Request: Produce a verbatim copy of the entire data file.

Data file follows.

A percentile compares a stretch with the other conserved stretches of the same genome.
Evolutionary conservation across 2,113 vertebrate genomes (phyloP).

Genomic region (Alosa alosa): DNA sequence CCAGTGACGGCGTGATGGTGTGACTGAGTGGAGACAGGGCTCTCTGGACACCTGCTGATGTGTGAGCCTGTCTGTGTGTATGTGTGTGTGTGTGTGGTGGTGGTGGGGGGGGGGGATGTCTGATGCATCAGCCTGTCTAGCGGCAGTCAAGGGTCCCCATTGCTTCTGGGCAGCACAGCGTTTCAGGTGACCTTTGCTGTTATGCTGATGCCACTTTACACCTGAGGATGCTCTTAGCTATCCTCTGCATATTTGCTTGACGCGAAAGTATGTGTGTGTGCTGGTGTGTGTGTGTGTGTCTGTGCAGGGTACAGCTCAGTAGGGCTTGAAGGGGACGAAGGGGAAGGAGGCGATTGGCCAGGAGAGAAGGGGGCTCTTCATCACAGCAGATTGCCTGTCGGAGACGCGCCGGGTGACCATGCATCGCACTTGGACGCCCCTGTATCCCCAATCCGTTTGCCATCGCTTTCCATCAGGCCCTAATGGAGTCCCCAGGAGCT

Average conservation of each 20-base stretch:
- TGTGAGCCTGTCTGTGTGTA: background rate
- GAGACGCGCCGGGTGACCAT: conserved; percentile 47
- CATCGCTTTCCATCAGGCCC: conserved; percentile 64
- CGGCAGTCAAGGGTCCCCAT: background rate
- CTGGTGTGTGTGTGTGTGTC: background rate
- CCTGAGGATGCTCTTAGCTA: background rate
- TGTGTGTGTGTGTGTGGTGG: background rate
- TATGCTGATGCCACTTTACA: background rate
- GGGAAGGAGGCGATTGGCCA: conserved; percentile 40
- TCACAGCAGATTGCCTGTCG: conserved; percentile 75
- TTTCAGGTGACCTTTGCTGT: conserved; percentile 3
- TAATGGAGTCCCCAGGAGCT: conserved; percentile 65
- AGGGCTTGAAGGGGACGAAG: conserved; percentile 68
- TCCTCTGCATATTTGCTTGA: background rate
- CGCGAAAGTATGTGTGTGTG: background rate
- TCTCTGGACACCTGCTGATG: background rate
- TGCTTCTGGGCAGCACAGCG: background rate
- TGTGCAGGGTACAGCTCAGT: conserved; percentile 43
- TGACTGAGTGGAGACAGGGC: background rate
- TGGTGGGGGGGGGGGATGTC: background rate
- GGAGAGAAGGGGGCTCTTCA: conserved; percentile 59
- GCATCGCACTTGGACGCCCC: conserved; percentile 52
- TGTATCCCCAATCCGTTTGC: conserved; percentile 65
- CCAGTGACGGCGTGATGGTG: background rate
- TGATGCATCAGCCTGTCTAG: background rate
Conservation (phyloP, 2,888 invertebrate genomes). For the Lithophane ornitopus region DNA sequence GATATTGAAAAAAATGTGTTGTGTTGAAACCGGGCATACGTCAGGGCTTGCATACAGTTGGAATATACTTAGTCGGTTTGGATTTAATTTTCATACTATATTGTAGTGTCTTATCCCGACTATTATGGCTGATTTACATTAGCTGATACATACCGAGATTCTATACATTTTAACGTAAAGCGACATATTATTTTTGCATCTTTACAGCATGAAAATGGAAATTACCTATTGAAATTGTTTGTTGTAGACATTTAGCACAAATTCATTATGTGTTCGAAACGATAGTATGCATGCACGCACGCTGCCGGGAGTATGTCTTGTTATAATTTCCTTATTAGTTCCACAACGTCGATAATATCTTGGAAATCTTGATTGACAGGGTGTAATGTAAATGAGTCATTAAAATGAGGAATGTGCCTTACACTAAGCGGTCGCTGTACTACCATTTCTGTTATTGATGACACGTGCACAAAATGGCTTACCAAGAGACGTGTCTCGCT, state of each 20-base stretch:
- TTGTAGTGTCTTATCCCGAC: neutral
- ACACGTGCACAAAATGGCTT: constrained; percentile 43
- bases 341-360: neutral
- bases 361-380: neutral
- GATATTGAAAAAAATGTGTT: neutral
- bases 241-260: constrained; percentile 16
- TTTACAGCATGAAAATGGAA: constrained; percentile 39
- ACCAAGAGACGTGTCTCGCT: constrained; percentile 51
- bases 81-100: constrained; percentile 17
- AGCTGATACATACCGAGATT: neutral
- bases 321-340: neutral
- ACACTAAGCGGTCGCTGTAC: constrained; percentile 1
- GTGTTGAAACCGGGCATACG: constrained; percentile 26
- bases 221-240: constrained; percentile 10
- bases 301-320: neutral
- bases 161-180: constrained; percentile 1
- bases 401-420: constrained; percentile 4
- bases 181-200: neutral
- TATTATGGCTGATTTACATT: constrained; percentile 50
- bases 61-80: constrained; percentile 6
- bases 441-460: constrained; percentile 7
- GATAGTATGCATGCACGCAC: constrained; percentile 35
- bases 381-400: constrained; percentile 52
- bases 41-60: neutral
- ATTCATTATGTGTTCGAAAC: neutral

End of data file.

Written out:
A percentile compares a stretch with the other conserved stretches of the same genome.
Evolutionary conservation across 2,113 vertebrate genomes (phyloP).

Genomic region (Alosa alosa): DNA sequence CCAGTGACGGCGTGATGGTGTGACTGAGTGGAGACAGGGCTCTCTGGACACCTGCTGATGTGTGAGCCTGTCTGTGTGTATGTGTGTGTGTGTGTGGTGGTGGTGGGGGGGGGGGATGTCTGATGCATCAGCCTGTCTAGCGGCAGTCAAGGGTCCCCATTGCTTCTGGGCAGCACAGCGTTTCAGGTGACCTTTGCTGTTATGCTGATGCCACTTTACACCTGAGGATGCTCTTAGCTATCCTCTGCATATTTGCTTGACGCGAAAGTATGTGTGTGTGCTGGTGTGTGTGTGTGTGTCTGTGCAGGGTACAGCTCAGTAGGGCTTGAAGGGGACGAAGGGGAAGGAGGCGATTGGCCAGGAGAGAAGGGGGCTCTTCATCACAGCAGATTGCCTGTCGGAGACGCGCCGGGTGACCATGCATCGCACTTGGACGCCCCTGTATCCCCAATCCGTTTGCCATCGCTTTCCATCAGGCCCTAATGGAGTCCCCAGGAGCT

Average conservation of each 20-base stretch:
- TGTGAGCCTGTCTGTGTGTA: background rate
- GAGACGCGCCGGGTGACCAT: conserved; percentile 47
- CATCGCTTTCCATCAGGCCC: conserved; percentile 64
- CGGCAGTCAAGGGTCCCCAT: background rate
- CTGGTGTGTGTGTGTGTGTC: background rate
- CCTGAGGATGCTCTTAGCTA: background rate
- TGTGTGTGTGTGTGTGGTGG: background rate
- TATGCTGATGCCACTTTACA: background rate
- GGGAAGGAGGCGATTGGCCA: conserved; percentile 40
- TCACAGCAGATTGCCTGTCG: conserved; percentile 75
- TTTCAGGTGACCTTTGCTGT: conserved; percentile 3
- TAATGGAGTCCCCAGGAGCT: conserved; percentile 65
- AGGGCTTGAAGGGGACGAAG: conserved; percentile 68
- TCCTCTGCATATTTGCTTGA: background rate
- CGCGAAAGTATGTGTGTGTG: background rate
- TCTCTGGACACCTGCTGATG: background rate
- TGCTTCTGGGCAGCACAGCG: background rate
- TGTGCAGGGTACAGCTCAGT: conserved; percentile 43
- TGACTGAGTGGAGACAGGGC: background rate
- TGGTGGGGGGGGGGGATGTC: background rate
- GGAGAGAAGGGGGCTCTTCA: conserved; percentile 59
- GCATCGCACTTGGACGCCCC: conserved; percentile 52
- TGTATCCCCAATCCGTTTGC: conserved; percentile 65
- CCAGTGACGGCGTGATGGTG: background rate
- TGATGCATCAGCCTGTCTAG: background rate
Conservation (phyloP, 2,888 invertebrate genomes). For the Lithophane ornitopus region DNA sequence GATATTGAAAAAAATGTGTTGTGTTGAAACCGGGCATACGTCAGGGCTTGCATACAGTTGGAATATACTTAGTCGGTTTGGATTTAATTTTCATACTATATTGTAGTGTCTTATCCCGACTATTATGGCTGATTTACATTAGCTGATACATACCGAGATTCTATACATTTTAACGTAAAGCGACATATTATTTTTGCATCTTTACAGCATGAAAATGGAAATTACCTATTGAAATTGTTTGTTGTAGACATTTAGCACAAATTCATTATGTGTTCGAAACGATAGTATGCATGCACGCACGCTGCCGGGAGTATGTCTTGTTATAATTTCCTTATTAGTTCCACAACGTCGATAATATCTTGGAAATCTTGATTGACAGGGTGTAATGTAAATGAGTCATTAAAATGAGGAATGTGCCTTACACTAAGCGGTCGCTGTACTACCATTTCTGTTATTGATGACACGTGCACAAAATGGCTTACCAAGAGACGTGTCTCGCT, state of each 20-base stretch:
- TTGTAGTGTCTTATCCCGAC: neutral
- ACACGTGCACAAAATGGCTT: constrained; percentile 43
- bases 341-360: neutral
- bases 361-380: neutral
- GATATTGAAAAAAATGTGTT: neutral
- bases 241-260: constrained; percentile 16
- TTTACAGCATGAAAATGGAA: constrained; percentile 39
- ACCAAGAGACGTGTCTCGCT: constrained; percentile 51
- bases 81-100: constrained; percentile 17
- AGCTGATACATACCGAGATT: neutral
- bases 321-340: neutral
- ACACTAAGCGGTCGCTGTAC: constrained; percentile 1
- GTGTTGAAACCGGGCATACG: constrained; percentile 26
- bases 221-240: constrained; percentile 10
- bases 301-320: neutral
- bases 161-180: constrained; percentile 1
- bases 401-420: constrained; percentile 4
- bases 181-200: neutral
- TATTATGGCTGATTTACATT: constrained; percentile 50
- bases 61-80: constrained; percentile 6
- bases 441-460: constrained; percentile 7
- GATAGTATGCATGCACGCAC: constrained; percentile 35
- bases 381-400: constrained; percentile 52
- bases 41-60: neutral
- ATTCATTATGTGTTCGAAAC: neutral